LOS ANGELES — Jim Gordon, the famed session drummer who backed Eric Clapton and The Beach Boys before he was diagnosed with schizophrenia and jailed for his mother’s murder, has died. He was 77.
Gordon died Monday at the California Medical Facility in Vacaville, the state Department of Corrections and Rehabilitation confirmed Thursday. He is believed to have died of natural causes, but the official cause is being determined by the Solano County Coroner.
Gordon was the drummer for the blues rock supergroup Derek and the Dominos, led by Clapton. He played on their 1970 double album Layla and Other Assorted Love Songs and toured with them.
Gordon has been credited with providing the elegiac piano coda for “Layla”. The group’s keyboardist, Bobby Whitlock, later claimed that Gordon took the piano tune from his then-girlfriend, singer Rita Coolidge, and gave her no credit.
Coolidge wrote in her 2016 memoir Delta Lady that the song was called “Time” when she and Gordon wrote it. They played it for Clapton when they went to England to record with him.
“I was angry,” Coolidge wrote. “What they clearly did was take the song that Jim and I wrote, ditched the lyrics and pinned them to the end of Eric’s song. It was almost the same arrangement.”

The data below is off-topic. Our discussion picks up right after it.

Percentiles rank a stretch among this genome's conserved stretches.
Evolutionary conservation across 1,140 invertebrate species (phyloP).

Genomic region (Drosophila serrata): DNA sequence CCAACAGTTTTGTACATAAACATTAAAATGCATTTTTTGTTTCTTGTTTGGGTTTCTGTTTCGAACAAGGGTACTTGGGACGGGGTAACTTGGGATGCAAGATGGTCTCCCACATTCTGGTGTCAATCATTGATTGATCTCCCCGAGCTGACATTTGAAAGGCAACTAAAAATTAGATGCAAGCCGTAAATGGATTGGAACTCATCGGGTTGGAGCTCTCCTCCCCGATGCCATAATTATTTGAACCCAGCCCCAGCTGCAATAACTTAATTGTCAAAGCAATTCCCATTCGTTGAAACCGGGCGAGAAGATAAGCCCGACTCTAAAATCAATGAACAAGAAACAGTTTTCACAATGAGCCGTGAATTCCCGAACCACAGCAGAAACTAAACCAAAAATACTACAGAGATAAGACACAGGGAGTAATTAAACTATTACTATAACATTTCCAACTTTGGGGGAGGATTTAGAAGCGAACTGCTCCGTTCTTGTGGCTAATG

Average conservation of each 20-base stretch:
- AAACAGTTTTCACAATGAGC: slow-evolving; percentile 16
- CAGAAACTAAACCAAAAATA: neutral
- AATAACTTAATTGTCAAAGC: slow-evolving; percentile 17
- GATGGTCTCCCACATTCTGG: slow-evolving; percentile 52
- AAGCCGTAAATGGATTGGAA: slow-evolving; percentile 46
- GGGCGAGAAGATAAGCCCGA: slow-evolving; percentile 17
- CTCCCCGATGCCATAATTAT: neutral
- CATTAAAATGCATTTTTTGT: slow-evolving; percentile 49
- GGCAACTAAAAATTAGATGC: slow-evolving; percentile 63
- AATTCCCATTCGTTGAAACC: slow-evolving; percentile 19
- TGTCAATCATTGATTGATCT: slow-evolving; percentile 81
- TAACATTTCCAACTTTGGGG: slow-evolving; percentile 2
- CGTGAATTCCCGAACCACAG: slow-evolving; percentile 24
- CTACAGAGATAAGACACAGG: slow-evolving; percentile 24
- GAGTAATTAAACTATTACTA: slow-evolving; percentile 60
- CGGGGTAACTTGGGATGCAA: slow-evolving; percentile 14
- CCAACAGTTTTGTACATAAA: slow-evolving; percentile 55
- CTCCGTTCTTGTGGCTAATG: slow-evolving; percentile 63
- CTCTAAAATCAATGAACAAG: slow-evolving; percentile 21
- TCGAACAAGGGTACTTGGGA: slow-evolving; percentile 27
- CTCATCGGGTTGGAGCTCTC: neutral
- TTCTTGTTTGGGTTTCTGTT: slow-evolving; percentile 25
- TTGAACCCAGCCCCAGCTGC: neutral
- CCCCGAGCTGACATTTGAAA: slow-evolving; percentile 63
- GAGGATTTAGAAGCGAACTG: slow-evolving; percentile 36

Coolidge said she took comfort in the fact that Gordon’s royalties on his songs went to his daughter Amy.
Gordon is featured on George Harrison’s first post-Beatles album All Things Must Pass, the Beach Boys’ Pet Sounds album and Steely Dan’s 1974 song Rikki Don’t Lose That Number.
He has also worked with Joan Baez, Jackson Browne, The Byrds, Judy Collins, Alice Cooper, Crosby Stills & Nash, Delaney & Bonnie, Neil Diamond, Art Garfunkel, Merle Haggard, Hall & Oates, Carole King, Harry Nilsson, and Tom Petty others the Heartbreakers and Barbra Streisand, among others.
Gordon’s mental health eventually deteriorated.
In 1970 Gordon was part of Joe Cocker’s famous “Mad Dogs & Englishmen” tour with Coolidge, then a backup singer, before embarking on a successful solo career.
She wrote in her memoir that Gordon punched her in the eye one night in a hotel corridor, “so hard that I was lifted off the floor and slammed against the wall across the hall”. She was briefly knocked unconscious.
Two weeks before the tour, Coolidge appeared with a black eye. She did not file a battery lawsuit against Gordon, but did sign a restraining order and their relationship ended.
In June 1983, he attacked his 71-year-old mother, Osa Gordon, with a hammer and then fatally stabbed her with a butcher knife. He claimed a voice told him to do it.
It was only after his arrest for second-degree murder that Gordon was diagnosed with schizophrenia.
Gordon was sentenced to 16 years of life imprisonment with the possibility of parole. However, he was denied parole several times after failing to attend any of the hearings and remained in prison until his death.
Born James Beck Gordon on July 14, 1945 in the Sherman Oaks neighborhood of Los Angeles, he began his professional career at age 17 supporting the Everly Brothers.
Gordon was a member of The Wrecking Crew, a famous group of Los Angeles session musicians who played hundreds of hits in the 1960s and ’70s.
He was a protégé of drum legend Hal Blaine.
“When I didn’t have time, I recommended Jim,” Blaine told Rolling Stone in 1985. “He was a damn good drummer. I thought he was one of the real comers.”